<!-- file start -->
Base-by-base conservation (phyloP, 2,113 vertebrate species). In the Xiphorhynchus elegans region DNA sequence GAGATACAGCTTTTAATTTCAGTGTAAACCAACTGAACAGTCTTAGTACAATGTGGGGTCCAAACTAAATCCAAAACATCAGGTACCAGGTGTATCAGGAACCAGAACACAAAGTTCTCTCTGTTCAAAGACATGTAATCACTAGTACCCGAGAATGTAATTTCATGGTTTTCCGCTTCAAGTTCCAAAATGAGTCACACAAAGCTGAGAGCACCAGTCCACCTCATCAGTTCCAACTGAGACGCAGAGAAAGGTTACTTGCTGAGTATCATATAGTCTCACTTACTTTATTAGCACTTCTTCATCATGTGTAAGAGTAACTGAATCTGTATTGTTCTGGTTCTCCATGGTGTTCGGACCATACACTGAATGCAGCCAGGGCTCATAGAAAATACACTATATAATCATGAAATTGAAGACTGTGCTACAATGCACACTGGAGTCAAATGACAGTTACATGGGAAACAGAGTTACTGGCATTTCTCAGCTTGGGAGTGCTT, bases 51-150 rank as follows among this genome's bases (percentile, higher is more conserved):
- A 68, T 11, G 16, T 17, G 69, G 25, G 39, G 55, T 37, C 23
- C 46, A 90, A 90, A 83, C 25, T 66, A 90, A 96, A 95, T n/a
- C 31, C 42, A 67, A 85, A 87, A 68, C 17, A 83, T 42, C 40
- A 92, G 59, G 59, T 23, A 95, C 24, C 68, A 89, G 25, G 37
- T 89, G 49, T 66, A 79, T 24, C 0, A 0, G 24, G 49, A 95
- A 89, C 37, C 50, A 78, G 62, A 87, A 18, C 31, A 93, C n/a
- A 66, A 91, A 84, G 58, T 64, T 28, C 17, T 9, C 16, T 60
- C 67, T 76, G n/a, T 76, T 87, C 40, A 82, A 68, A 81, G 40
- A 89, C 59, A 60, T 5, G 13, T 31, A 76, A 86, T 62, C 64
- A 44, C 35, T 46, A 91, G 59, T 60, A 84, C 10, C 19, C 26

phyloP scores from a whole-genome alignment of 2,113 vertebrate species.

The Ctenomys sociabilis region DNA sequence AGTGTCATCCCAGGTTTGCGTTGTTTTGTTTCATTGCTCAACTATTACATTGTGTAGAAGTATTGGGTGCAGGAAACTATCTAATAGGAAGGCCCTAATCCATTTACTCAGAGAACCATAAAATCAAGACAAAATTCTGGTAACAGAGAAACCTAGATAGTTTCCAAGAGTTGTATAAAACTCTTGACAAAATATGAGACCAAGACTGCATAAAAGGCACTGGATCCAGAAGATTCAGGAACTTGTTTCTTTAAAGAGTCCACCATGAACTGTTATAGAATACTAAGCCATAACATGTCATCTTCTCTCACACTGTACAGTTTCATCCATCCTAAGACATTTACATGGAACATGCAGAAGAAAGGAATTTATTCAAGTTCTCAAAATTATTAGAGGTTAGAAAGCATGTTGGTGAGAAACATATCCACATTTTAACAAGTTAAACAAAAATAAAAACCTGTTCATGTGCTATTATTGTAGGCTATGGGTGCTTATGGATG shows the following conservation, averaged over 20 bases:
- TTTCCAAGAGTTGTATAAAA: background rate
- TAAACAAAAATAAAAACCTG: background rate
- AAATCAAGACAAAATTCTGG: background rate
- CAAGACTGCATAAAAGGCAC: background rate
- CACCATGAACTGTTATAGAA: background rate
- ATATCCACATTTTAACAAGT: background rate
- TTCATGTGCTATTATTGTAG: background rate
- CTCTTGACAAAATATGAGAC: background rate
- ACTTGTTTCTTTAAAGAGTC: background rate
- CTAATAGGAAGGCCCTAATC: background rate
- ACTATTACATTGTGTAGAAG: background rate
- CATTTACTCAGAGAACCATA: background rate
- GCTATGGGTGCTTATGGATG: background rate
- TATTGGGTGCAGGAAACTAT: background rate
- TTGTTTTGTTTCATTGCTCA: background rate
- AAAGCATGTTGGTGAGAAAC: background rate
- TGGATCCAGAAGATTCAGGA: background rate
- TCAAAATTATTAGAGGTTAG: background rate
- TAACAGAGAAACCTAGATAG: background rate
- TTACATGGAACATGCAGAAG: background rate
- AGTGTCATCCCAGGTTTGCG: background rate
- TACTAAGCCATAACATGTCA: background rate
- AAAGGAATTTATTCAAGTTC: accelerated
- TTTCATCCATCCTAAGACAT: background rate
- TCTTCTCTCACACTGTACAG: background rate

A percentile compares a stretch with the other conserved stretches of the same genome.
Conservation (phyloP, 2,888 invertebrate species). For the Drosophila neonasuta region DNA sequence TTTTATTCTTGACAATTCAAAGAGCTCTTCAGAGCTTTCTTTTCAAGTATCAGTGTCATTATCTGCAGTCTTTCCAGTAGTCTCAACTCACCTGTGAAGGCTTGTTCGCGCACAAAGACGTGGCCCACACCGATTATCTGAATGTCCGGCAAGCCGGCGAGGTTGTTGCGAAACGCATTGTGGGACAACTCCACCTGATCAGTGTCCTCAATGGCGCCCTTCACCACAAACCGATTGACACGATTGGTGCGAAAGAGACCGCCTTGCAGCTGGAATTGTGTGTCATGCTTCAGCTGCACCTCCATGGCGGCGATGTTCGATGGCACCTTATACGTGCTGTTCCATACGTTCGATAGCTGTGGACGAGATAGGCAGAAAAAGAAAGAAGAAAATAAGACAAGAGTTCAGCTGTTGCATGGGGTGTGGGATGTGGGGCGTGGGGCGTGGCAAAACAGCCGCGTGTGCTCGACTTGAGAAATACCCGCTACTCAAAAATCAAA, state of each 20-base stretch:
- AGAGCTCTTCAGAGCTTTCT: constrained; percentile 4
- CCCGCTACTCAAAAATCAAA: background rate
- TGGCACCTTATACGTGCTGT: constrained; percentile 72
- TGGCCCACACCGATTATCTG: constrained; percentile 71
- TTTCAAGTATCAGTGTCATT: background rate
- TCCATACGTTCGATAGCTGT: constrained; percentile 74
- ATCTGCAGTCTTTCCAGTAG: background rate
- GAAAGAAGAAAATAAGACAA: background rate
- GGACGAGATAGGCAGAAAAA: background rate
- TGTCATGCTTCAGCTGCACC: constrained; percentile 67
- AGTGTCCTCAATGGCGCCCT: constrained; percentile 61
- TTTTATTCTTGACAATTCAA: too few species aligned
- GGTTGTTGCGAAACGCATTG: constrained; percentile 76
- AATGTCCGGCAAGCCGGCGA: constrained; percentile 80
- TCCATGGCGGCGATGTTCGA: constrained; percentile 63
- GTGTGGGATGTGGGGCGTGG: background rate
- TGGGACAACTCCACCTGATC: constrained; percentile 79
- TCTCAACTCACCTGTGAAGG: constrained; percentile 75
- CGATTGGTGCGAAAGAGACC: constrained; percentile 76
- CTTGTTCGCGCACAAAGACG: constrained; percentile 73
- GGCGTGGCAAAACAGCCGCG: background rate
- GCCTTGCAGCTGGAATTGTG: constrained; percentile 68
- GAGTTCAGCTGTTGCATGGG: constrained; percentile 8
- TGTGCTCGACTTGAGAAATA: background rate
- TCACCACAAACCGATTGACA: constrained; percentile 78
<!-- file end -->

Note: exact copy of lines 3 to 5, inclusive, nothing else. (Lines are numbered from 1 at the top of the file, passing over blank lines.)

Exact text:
- C 46, A 90, A 90, A 83, C 25, T 66, A 90, A 96, A 95, T n/a
- C 31, C 42, A 67, A 85, A 87, A 68, C 17, A 83, T 42, C 40
- A 92, G 59, G 59, T 23, A 95, C 24, C 68, A 89, G 25, G 37